Bespoke in-frame gallery kitchen by Heaven & Stubbs
The designer: Howard Stubbs at Heaven & Stubbs
The story: The client had lived in her 1800s period Notting Hill mews property for some time, inheriting a rather ill-considered and unsympathetic 1990s modern gloss kitchen.
She wanted something that felt more period and more in keeping with the Bohemian character of the property.
The photographer: Katherine Malonda
Q) What was your brief from the client?
She was very much open to suggestions in terms of design and finishes, as long as it felt ‘in tune’ with the character of the home and provided plenty of storage. So, we discussed ideas that appealed to her and she had in mind a Victorian street feel with those old-fashioned apothecary shops with the large glazed frontage. This sounded quite exciting to us because, being a bespoke manufacturer, we love to create something that’s a little different and perhaps a little quirky!
Q) How did you answer the brief?
We went with the Victorian shop front feel, creating wall cabinetry to answer the storage requirement. However, we also chose a glazed and painted design using a subtle pastel tone. This and the glass reflect the light coming in from the deep sash window. The reeded glass prevents the cabinetry from looking too heavy while obscuring the cabinets’ contents. To give a degree of definition and contrast, we used a specially dark stained oak for the base units, integrating a round oak breakfast bar at the end of the cabinet run. Being round, there are no sharp corners protruding into the kitchen space. The light quartz tops also help to reflect light, contributing to the light and welcoming feel of the kitchen space.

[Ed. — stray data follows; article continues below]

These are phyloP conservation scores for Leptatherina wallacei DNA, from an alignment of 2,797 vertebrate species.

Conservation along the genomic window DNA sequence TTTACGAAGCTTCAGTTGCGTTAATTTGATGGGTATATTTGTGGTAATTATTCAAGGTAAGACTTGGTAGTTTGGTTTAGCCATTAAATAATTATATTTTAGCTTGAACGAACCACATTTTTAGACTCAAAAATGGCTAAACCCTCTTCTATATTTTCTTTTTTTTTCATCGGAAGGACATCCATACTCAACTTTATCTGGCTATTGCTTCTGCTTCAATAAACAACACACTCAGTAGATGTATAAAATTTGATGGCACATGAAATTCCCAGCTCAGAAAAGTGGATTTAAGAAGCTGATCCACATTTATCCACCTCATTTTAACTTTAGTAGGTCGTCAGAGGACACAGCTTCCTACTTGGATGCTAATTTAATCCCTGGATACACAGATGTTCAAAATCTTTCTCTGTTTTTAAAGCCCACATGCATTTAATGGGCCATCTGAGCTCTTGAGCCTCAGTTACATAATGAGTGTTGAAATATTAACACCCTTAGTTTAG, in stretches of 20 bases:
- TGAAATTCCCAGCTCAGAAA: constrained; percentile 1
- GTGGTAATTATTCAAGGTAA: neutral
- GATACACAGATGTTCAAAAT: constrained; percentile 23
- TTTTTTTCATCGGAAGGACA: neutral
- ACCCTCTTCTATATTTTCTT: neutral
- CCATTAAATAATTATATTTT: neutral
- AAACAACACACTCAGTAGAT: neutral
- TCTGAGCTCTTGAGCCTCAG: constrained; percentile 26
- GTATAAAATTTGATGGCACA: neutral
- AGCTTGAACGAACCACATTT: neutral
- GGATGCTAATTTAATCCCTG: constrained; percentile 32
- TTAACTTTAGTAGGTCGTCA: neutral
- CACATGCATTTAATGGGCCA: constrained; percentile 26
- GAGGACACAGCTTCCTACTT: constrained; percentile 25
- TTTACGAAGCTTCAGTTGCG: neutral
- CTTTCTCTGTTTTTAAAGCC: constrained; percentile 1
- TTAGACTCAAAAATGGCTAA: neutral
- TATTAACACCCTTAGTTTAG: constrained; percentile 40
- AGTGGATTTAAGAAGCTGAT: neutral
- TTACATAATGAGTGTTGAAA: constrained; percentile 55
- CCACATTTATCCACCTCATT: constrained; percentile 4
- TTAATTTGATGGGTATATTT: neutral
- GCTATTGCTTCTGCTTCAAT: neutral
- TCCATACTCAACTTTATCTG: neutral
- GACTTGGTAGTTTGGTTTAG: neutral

Q) What was the main challenge?
Dealing with a quite a small space and what is essentially a galley-style kitchen design. Within the space, besides an effective working triangle we had to create plenty of storage and a place for the client to sit and eat. To get this amount of storage meant floor to ceiling wall cabinetry and such a thing could so easily have ended up ‘closing the space in,’ making the room rather dark.
Q) What is the most successful element?
I think the herringbone floor, which was the client’s choice, was just perfect in helping us to achieve the overall period shop look and feel.
Q) Any advice for someone who may be planning a new kitchen?
I think that, particularly in London, one can pay an awful lot for some kitchen brands that still only work with standard cabinet sizes and finishes and such solutions, regardless of cost, simply can’t work for such difficult spaces. Don’t be afraid to direct your search for a kitchen supplier outside the confines of the capital since in doing so, a fully bespoke manufactured solution that answers specific dimension, requirements and tastes becomes financially viable.
Sink by Villeroy & Boch
Hayley loves: the period charm of this bespoke cabinetry and the clever use of space throughout